Senior Education Researcher, SRI Education
Kathryn Morrison, MSPT, has more than 20 years of experience in social science research and has managed numerous projects in the area of disability policy, particularly as it relates to students and young children. She has extensive expertise in technical assistance and provides this assistance to state Part C programs that oversee services for children with disabilities and their families. Morrison is currently coordinator for a project examining facilitators and barriers to the inclusion of children with disabilities in early learning and care. She has also worked extensively on alternate assessment development using evidence-centered design (ECD) and universal design for learning (UDL).
Morrison provides technical assistance to Part C programs in multiple states through the Center for IDEA Early Childhood Data Systems (DaSy). The DaSy Center is helping states enhance their data systems and build their capacity to use data. She has participated in the development of several tools for Part C programs including the Child Find Self-Assessment (CFSA) and the CFSA QuickStart Guide. In 2020, Morrison co-chaired DaSy’s biennial national conference: Improving Data, Improving Outcomes. She has also provided technical assistance for multiple Preschool Development Grant projects.
Morrison is experienced in assessment design, development, and testing. Most recently, she was principal investigator and designed assessment for a project funded by the National Science Foundation to design and test educational tools for students with disabilities or other learning challenges. In another project, she led teams designing developmentally appropriate observation-based assessment tasks for kindergarteners. She was project manager for SRI’s contract with the National Center and State Collaborative project. Funded by a General Supervision Enhancement Grant from the U.S. Department of Education, this project brought together 26 states to build an alternate assessment for students with the most significant cognitive disabilities. Morrison was a co-leader for two additional alternate assessment design projects: Alternate Assessment Design-Mathematics and Alternate Assessment Design-English Language Arts. Both projects were funded by Enhanced Assessment Grants and worked with small groups of states to improve the technical quality of their alternate assessments for students with significant cognitive disabilities.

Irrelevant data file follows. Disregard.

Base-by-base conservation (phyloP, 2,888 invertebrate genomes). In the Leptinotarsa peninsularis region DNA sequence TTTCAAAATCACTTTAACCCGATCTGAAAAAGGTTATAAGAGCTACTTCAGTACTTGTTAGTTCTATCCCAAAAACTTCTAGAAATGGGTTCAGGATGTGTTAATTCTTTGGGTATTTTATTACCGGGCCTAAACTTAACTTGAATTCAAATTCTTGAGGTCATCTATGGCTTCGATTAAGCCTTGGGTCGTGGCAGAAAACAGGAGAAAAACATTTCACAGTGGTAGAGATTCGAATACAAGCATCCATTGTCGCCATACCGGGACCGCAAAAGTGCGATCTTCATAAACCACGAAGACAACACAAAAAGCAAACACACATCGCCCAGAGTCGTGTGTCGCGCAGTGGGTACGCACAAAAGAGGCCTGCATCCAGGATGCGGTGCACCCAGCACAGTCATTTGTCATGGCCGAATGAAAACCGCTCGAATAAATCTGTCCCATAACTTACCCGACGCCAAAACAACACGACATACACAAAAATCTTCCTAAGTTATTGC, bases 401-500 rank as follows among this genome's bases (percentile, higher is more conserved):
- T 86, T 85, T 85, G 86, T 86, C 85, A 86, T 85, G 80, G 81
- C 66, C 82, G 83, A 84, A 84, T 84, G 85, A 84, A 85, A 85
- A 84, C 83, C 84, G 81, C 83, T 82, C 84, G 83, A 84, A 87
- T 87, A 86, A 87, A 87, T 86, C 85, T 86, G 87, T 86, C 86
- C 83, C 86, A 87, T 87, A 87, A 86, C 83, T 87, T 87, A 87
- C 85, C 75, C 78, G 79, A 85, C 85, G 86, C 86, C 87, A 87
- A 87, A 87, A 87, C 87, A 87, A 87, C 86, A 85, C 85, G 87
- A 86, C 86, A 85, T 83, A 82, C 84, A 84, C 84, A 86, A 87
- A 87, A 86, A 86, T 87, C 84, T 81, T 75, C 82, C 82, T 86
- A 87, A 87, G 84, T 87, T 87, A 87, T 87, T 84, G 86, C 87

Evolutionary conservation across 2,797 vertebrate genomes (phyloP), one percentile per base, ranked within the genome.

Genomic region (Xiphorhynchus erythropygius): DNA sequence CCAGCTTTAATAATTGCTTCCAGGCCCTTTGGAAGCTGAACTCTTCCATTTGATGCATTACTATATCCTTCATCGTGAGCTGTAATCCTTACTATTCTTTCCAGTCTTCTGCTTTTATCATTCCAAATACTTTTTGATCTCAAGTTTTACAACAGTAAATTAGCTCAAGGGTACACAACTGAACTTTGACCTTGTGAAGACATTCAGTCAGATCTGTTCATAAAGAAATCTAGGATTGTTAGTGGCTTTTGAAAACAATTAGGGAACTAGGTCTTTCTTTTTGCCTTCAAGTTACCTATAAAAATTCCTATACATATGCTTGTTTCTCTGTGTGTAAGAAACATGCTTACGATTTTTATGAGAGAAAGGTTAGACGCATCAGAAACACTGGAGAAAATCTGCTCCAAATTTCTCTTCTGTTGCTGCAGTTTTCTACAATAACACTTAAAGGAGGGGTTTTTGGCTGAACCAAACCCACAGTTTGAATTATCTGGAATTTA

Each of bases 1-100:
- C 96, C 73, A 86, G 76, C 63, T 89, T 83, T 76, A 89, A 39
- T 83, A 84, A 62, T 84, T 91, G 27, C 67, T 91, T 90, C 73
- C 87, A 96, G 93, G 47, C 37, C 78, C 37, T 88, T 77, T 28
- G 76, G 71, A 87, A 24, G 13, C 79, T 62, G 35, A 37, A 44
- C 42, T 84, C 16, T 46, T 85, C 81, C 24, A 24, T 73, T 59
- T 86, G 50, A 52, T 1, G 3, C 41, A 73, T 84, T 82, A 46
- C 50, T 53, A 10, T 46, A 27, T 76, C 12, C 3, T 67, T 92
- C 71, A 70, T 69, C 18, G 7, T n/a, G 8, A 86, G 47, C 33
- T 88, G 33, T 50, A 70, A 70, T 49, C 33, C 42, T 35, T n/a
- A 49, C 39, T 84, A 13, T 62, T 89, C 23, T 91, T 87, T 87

Some of Morrison’s past projects include the National Study on Alternate Assessments (NSAA), a study of the alternate assessments for students with significant cognitive disabilities in all 50 states and the District of Columbia. She was an integral part of the team that designed the Pre-Elementary Education Longitudinal Study (PEELS), which gathered information about the experiences, outcomes, and kindergarten transitions of preschoolers with special needs. She was also part of the team involved in the collection, analysis, and dissemination of data from the National Early Intervention Longitudinal Study (NEILS), which examined the experiences and outcomes of more than 3,300 infants and toddlers with or at risk for disabilities. Her work on these projects included project management, survey design, on-site data collection through classroom assessments and focus groups, liaison work with schools and early intervention programs, data analysis, and report writing.
Morrison holds a bachelor of science degree in biology from Santa Clara University and a master of science degree in physical therapy from Boston University.
- Corgi-2: Enhancing Middle School STEM Learning
- Inclusion of Children with Disabilities in Subsidized Child Care
Creating Writing Items of Graduated Complexity for Students with Significant Cognitive Disabilities
Alternate Assessment Design-English Language Arts/Reading: Assessment task library
Alternate assessment design – Mathematics. Technical report 4: Design patterns.
Alternate Assessment Design-Mathematics: Synergistic Use of Evidence-centered Design and Universal Design for Learning for Improved Assessment Design